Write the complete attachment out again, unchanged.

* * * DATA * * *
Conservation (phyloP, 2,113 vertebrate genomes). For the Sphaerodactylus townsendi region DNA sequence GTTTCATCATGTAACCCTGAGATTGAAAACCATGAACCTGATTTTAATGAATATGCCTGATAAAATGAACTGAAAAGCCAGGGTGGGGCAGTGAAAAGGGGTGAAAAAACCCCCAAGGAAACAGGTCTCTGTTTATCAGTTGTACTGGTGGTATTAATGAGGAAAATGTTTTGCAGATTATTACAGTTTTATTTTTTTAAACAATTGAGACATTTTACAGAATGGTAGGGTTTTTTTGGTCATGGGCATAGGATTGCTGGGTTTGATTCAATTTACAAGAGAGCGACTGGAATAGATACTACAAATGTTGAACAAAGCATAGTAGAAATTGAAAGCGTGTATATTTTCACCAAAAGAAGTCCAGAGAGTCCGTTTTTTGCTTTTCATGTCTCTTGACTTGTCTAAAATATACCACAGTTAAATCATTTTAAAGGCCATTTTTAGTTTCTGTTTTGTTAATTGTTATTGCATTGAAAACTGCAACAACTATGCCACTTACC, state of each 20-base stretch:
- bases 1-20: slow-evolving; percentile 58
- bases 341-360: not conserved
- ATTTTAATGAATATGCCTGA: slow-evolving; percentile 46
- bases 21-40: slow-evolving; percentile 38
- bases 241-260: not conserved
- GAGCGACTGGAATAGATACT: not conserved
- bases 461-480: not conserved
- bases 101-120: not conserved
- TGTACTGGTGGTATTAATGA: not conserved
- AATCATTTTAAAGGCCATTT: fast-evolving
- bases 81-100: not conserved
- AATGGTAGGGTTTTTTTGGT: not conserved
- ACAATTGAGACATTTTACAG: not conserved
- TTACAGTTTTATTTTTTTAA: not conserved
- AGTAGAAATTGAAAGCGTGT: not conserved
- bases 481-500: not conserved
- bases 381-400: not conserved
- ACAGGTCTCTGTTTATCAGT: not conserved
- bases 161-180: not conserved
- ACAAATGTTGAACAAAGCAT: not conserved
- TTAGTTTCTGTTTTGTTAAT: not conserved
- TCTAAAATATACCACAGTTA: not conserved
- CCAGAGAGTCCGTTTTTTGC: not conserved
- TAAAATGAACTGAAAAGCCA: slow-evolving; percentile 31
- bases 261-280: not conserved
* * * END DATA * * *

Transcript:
Conservation (phyloP, 2,113 vertebrate genomes). For the Sphaerodactylus townsendi region DNA sequence GTTTCATCATGTAACCCTGAGATTGAAAACCATGAACCTGATTTTAATGAATATGCCTGATAAAATGAACTGAAAAGCCAGGGTGGGGCAGTGAAAAGGGGTGAAAAAACCCCCAAGGAAACAGGTCTCTGTTTATCAGTTGTACTGGTGGTATTAATGAGGAAAATGTTTTGCAGATTATTACAGTTTTATTTTTTTAAACAATTGAGACATTTTACAGAATGGTAGGGTTTTTTTGGTCATGGGCATAGGATTGCTGGGTTTGATTCAATTTACAAGAGAGCGACTGGAATAGATACTACAAATGTTGAACAAAGCATAGTAGAAATTGAAAGCGTGTATATTTTCACCAAAAGAAGTCCAGAGAGTCCGTTTTTTGCTTTTCATGTCTCTTGACTTGTCTAAAATATACCACAGTTAAATCATTTTAAAGGCCATTTTTAGTTTCTGTTTTGTTAATTGTTATTGCATTGAAAACTGCAACAACTATGCCACTTACC, state of each 20-base stretch:
- bases 1-20: slow-evolving; percentile 58
- bases 341-360: not conserved
- ATTTTAATGAATATGCCTGA: slow-evolving; percentile 46
- bases 21-40: slow-evolving; percentile 38
- bases 241-260: not conserved
- GAGCGACTGGAATAGATACT: not conserved
- bases 461-480: not conserved
- bases 101-120: not conserved
- TGTACTGGTGGTATTAATGA: not conserved
- AATCATTTTAAAGGCCATTT: fast-evolving
- bases 81-100: not conserved
- AATGGTAGGGTTTTTTTGGT: not conserved
- ACAATTGAGACATTTTACAG: not conserved
- TTACAGTTTTATTTTTTTAA: not conserved
- AGTAGAAATTGAAAGCGTGT: not conserved
- bases 481-500: not conserved
- bases 381-400: not conserved
- ACAGGTCTCTGTTTATCAGT: not conserved
- bases 161-180: not conserved
- ACAAATGTTGAACAAAGCAT: not conserved
- TTAGTTTCTGTTTTGTTAAT: not conserved
- TCTAAAATATACCACAGTTA: not conserved
- CCAGAGAGTCCGTTTTTTGC: not conserved
- TAAAATGAACTGAAAAGCCA: slow-evolving; percentile 31
- bases 261-280: not conserved